Personally, I don't do much besides giving a dollar to the local bum (who ironically says "god bless you") or at the end of the eBay transaction but than again, I don't have a heck of a lot in the way of disposable income. I reckon once my finances improve I'll do a little more in the way of charitable donations.

      September 26, 2011 at 9:10 pm | Report abuse |
    • Brian Emmons

      It amazes me how most who read this article have no reading comphrehension skills. Did you flunk out of school in 2nd grade people?? If you read the article slowly, it reads that a person WILL BE OFFERED A CHOICE OUT OF 3 POSSIBLE OPTIONS. they are not being forced. IT IS AN OPTION. You are just upset that a little morality might actually change a person's life. And as far as seperation of church and State goes, the church aint ordering the state to do this, and the State is not ordering the churches to comply. Can you say hard hearts makes you all ignorant? Go back to school and quit embarrassing your high school teachers, you make it look like they slid you through just to move you along if you can't comphrhend the sentences in this informative, well written article.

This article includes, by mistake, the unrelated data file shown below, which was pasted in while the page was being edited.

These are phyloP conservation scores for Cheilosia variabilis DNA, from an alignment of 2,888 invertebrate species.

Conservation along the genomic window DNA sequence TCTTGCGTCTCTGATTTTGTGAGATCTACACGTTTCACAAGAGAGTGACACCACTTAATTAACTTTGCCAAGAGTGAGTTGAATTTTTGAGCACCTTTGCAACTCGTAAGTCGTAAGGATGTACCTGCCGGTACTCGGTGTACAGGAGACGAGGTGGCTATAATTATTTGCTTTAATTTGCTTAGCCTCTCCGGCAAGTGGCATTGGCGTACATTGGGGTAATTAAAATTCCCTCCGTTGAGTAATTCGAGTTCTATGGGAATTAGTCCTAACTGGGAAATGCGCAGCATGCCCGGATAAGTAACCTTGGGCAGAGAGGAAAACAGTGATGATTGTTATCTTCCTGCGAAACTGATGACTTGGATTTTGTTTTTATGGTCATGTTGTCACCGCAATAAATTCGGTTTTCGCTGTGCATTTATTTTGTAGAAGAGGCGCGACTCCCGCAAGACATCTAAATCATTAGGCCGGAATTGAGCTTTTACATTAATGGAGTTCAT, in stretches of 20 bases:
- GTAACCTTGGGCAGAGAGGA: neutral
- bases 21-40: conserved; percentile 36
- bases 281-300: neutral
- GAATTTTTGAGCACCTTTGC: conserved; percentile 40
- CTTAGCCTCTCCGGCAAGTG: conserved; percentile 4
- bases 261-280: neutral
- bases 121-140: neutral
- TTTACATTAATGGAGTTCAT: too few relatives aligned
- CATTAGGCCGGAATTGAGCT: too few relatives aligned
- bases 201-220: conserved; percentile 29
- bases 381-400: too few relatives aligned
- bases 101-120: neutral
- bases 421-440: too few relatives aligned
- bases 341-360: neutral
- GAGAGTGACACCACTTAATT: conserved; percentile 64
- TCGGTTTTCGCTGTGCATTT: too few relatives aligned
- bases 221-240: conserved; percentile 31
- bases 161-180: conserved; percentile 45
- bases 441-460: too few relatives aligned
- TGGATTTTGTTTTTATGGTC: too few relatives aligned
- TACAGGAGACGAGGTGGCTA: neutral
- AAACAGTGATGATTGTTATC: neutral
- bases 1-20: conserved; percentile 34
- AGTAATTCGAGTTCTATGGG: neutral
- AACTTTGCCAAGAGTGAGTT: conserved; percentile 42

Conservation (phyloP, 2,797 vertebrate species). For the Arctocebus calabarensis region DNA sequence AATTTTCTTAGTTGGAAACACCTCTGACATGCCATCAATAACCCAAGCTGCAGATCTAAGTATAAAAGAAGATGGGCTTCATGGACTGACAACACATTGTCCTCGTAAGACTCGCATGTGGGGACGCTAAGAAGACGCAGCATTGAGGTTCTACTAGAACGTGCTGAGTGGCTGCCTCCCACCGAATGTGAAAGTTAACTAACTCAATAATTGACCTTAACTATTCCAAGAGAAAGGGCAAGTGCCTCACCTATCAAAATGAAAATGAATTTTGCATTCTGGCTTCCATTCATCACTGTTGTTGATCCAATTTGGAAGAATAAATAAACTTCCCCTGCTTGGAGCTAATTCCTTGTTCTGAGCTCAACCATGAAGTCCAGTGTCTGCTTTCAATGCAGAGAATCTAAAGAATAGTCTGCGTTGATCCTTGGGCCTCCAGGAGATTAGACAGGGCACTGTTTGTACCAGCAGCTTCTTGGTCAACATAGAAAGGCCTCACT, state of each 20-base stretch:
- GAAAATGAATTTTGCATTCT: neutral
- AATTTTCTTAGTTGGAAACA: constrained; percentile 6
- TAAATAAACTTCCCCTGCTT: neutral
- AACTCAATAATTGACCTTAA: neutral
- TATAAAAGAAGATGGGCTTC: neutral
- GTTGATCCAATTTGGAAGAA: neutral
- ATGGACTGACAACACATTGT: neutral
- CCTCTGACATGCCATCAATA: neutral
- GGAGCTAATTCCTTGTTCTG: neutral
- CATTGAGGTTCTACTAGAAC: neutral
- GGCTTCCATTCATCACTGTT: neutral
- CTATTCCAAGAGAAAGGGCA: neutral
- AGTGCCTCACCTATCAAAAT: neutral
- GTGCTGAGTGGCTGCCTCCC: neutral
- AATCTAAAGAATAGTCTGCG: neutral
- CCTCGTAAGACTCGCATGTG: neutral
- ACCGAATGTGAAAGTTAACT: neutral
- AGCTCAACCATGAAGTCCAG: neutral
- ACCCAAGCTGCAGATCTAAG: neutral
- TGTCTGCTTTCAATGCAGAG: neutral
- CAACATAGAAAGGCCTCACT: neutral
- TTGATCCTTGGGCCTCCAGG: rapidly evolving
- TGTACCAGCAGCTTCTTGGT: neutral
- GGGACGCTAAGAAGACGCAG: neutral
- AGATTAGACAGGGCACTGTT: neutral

September 26, 2011 at 9:11 pm | Report abuse |
    • Chris

      @brian: Calm down there, hoss. We can all read. Let me put it to you a different way. Serve a month-long jail sentence, pay a hefty fine, or attend a mosque for a year. Now do you have a problem with it? The point is, the law cannot endorse any one particular sect of whack-jobs. Hence: outrage.

      September 26, 2011 at 9:15 pm | Report abuse |
    • Max

      I wish we could make an atheist group get together on Sundays and sing and do community things 🙂

      September 26, 2011 at 9:45 pm | Report abuse |